So hang on. Am I reading this right? Are we aspiring to get even MORE money out of the students? Does he want to go back to the day when 45% of the athletics budget was student fees? If nothing else, Woolard is going with the rarely-persuasive "Well, at least we're not as bad as those other guys!" explanation.

Doesn't that sound like Woolard is using the students as a backstop? Only one of those projects -- the soccer stadium -- is something that will be clearly noticeable by students. And while it's nice to have a new stadium with locker rooms instead of tents set up on the track, soccer was not nearly as bad off as sports like baseball and softball were when it came to facilities. If this is how it actually sounded coming out of his mouth, this is really the wrong way to ask for money. Instead of treating the athletics fee as a privilege and working to build support from the students to use them, Woolard sounds like he thinks the students are some kind of ATM machine that he can get more money out of any time he needs it.

By the way, and we agree it is apples to oranges... but the per credit fee at the University of Florida? A $1.90 per credit hour. And I can hear USF's administration saying, "But they have to pay for football tickets!!" Yes they do. $105 for the season, and obviously that only affects those that actually care to attend. Do the math, and you tell me who's getting the better deal. Believe me, that's a trade every USF student would take seven days a week and twice on Sunday.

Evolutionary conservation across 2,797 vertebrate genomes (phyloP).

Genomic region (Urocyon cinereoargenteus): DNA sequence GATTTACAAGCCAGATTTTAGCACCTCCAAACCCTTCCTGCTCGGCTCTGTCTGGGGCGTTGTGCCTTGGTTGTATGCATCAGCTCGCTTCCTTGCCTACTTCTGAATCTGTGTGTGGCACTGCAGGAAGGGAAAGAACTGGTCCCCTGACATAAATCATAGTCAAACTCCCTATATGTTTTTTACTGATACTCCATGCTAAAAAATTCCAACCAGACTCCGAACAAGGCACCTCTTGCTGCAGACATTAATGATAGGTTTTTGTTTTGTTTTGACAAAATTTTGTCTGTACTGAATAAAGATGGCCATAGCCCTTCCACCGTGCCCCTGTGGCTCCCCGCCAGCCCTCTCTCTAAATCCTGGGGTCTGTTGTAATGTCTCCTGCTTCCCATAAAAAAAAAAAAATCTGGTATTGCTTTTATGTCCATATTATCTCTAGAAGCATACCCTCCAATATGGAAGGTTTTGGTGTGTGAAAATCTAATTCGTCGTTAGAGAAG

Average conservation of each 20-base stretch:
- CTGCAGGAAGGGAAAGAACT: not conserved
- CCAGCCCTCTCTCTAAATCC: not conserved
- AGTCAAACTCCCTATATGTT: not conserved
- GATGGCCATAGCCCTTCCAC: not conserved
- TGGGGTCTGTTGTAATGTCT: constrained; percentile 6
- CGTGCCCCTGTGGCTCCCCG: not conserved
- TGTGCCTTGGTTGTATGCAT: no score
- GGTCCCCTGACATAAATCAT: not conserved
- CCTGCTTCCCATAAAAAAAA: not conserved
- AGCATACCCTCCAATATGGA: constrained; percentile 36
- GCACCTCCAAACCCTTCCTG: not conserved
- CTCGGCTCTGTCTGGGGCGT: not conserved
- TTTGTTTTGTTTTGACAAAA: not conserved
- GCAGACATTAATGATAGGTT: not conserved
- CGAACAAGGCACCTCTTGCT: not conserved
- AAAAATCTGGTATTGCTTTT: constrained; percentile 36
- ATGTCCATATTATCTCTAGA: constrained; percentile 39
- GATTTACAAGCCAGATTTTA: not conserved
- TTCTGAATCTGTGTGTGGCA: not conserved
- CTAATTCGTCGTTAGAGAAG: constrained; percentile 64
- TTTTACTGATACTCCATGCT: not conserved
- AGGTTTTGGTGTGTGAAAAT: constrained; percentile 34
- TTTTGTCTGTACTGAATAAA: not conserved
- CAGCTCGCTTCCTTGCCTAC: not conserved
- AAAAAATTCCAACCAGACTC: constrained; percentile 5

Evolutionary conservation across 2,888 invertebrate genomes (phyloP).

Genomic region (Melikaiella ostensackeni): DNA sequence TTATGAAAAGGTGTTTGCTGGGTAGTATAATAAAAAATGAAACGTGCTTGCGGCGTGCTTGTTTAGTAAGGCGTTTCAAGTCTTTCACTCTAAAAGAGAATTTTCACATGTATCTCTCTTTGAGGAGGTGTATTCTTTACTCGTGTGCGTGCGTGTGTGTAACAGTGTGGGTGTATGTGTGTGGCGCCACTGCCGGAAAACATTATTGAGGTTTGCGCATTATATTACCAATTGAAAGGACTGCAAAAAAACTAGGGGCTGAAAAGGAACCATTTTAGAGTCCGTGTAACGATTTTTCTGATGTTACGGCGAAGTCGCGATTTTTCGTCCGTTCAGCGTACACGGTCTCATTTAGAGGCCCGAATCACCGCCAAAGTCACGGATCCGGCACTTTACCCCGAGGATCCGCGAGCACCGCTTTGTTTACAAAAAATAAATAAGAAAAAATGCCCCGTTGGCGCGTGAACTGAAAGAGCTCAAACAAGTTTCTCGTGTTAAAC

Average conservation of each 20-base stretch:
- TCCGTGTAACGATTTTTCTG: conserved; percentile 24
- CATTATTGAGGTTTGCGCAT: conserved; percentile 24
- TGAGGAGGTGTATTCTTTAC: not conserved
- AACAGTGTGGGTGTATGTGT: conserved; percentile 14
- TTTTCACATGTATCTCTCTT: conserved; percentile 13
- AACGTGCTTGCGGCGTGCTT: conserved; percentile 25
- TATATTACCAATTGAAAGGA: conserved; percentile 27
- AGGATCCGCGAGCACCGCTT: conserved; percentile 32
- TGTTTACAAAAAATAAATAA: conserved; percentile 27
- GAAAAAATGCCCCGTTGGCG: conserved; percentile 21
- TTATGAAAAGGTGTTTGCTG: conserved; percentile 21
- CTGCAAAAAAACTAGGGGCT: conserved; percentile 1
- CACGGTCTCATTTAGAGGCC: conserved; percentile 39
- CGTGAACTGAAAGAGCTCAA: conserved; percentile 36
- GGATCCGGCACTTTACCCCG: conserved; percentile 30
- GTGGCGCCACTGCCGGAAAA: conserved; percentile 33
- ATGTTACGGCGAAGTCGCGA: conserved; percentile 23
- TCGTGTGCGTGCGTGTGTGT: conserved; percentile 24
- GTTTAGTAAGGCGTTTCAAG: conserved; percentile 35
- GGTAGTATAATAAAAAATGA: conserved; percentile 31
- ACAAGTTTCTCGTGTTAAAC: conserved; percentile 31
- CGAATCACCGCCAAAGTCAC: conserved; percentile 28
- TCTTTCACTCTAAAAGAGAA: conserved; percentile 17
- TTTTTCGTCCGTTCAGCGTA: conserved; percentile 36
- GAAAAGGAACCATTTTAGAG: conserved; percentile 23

It's impossible to say where USF is heading, with potentially another round of chaotic conference expansion and drastic upheaval. They may not even end up with a seat at the BCS table when it ends, which would be a disaster. But if they keep their place and a new television deal for whatever conference they're in puts a bunch of extra money in their pockets, Woolard and the athletic department need to pull away from student fees as a prime source of their budget. The goal should be to become as self-sufficient as possible, and not to keep lining their pockets with the students' money when they might not even need it anymore.

Especially when it appears absolutely none of that money is filtering down to the worker bees of the athletics staff. More on that later.